Latinitas - A Strong Voice for Latina Youth

  I love the women's fashions from the 40's/50's era. If I had it my way I would throw away my jeans and t-shirts and switch them out for a closet full of voluminous, midi-length skirts, pencil skirts, silky button up blouses, skirt suits, casual gloves, glossy pearls, of course, hats! I would trade in my boring, everyday pony tail for flouncy pin curls and my overrated two piece swim suit for a retro- one piece suit. Ah yes, the apparel in those days, though more modest than today's, was wayy more appealing in my opinion. The women of this time period knew how to strut their stuff without baring it all---a skill many women today can't seem to master. 

I love looking up pictures of women from these decades and admiring the different trends of the time. However, it's always disconcerting to see that there isn't a lot of diversity when it comes to the typical images of the women sporting these fashions. When you think of the typical 40's/50's woman, what do you imagine? Does she have blond, curly hair,doe eyes, porcelain skin, and a perfect hourglass figure? This is probably the image most people come up with when they think of 40's/50's women. Sometimes it's easy to forget that women of different colors and sizes even existed in the United States back then. We don't usually see a lot of images outside of the glamorized, blond bombshell category when we talk about 1940s/50's women because, well, women of color weren't really, ( and still aren't really) accepted as mainstream Americana. So I went on a search for images of minority women flaunting fabulous fashions from these decades to help expose the often unseen histories of women of color in the U.S.

This is Linda Herr’s senior portrait from Manual Arts High School in Los Angeles, California, 1942.

Credit: Los Angeles Public Library

Credit: Los Angeles Public Library

Friends Enriqueta “Rikki” Caceres (L) and Alice Gonzalez Morales (R) in San Pedro, California wearing dresses that hint at the swing dresses that will become so popular in the 1940s. The photo was taken in 1935.

Credit: Los Angeles Public Library

Tweed Coats!(1945)

Mexican American flappers Eloise Arciniega and Hortensia Arciniega (wearing the cloche hat) pose with an unidentified man in Long Beach, California, 1928.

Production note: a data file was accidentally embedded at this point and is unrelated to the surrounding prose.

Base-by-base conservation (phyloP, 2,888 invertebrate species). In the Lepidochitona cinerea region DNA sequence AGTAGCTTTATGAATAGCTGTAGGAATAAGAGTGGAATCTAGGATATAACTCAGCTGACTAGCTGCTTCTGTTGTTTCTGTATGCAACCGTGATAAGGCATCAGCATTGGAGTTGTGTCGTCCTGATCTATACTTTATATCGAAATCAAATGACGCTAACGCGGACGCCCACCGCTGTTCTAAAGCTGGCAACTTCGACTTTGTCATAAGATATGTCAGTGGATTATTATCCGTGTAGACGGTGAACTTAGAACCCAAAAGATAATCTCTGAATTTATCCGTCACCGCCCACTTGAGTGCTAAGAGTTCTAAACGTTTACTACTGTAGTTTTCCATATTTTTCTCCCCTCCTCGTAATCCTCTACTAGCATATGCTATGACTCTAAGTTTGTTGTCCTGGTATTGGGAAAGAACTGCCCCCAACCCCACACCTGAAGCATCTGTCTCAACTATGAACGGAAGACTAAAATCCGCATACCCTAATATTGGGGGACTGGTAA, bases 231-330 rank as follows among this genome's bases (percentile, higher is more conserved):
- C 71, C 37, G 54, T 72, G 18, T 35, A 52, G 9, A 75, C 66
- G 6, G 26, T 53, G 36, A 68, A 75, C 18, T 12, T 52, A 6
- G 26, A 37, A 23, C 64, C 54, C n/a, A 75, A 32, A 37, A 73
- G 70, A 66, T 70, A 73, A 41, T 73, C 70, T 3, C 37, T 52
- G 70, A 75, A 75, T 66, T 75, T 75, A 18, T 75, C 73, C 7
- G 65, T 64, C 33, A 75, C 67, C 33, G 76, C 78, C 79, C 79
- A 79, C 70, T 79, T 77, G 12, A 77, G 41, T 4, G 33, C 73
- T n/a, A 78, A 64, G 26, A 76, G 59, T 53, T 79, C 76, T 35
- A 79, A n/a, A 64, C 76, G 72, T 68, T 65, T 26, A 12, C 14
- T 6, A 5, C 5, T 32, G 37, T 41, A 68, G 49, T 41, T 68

Credit: Los Angeles Public Library

Mary Martel is posing next to her car wearing the happiest polka dotted dress ever. The photo was taken in 1945 in Los Angeles, California.

Credit: Los Angeles Public Library

This is Mary Shon (right) and her friend outside Yim’s Ice Cream Parlor in Los Angeles, California in 1938.

Credit: Los Angeles Public Library

This is Susan Ahn in Cedar Falls, Iowa during Navy training. She was the first Asian American in the United States Navy. The photo was taken in 1942.

Credit: Los Angeles Public Library

The photographer Addison N. Scurlock took this photograph of Effie Moore and her chorus troupe in the 1930s.

Credit: Scurlock Studio Records, ca. 1905-1994, Archives Center, National Museum of American History; Smithsonian Institution, National Museum of American History: Archives Center

Students in a 1947 charm course at the Palmer Memorial Institute, a preparatory school for upper class African Americans in North Carolina. The school was named after Alice Freeman Palmer, former president of Wellesley College.

Image found in Malia McAndrew’s essay, “Selling Black Beauty: African American Modeling Agencies and Charm... in the Organization of American Historians magazine.

Caption from The SartorialistThis is a photo of my very elegant grandmother, Sushila Rao, posing with her new camera in India, where she was born and raised. It was probably taken sometime in the 1940s. She’s wearing a tailored, white linen suit and flat, brown leather sandals, which make her look so strong despite the fact that she’s very petite. It was very daring of her to be out and about in menswear back then, rather than a traditional sari!


Looking so cool on a warm summer day in Greenwood, Mississippi (ca. 1950s). Unfortunately, there’s no identifying information attached to this photo.


These Mexican American women are on a YWCA outing in 1944. They’re posing in a mountain stream. I’m especially loving the individualist on the far left standing ankle deep in the stream, in trousers and a sweater.

 The exact date of the photo is not known but the Smithsonian lists the date as 1930-1940.

Credit: Scurlock Studio Records, ca. 1905-1994, Archives Center, National Museum of American History.

Encar Villanueva 1956

Elks Fashion Show

Source: H. Councill Trenholm State Technical College archive in Alabama.





Esther Rivera 1946


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Comment by Maria Teresa Rodriguez on July 2, 2012 at 1:13pm

I love hairstyles more than the clothes lol but I like 60's fashion too.




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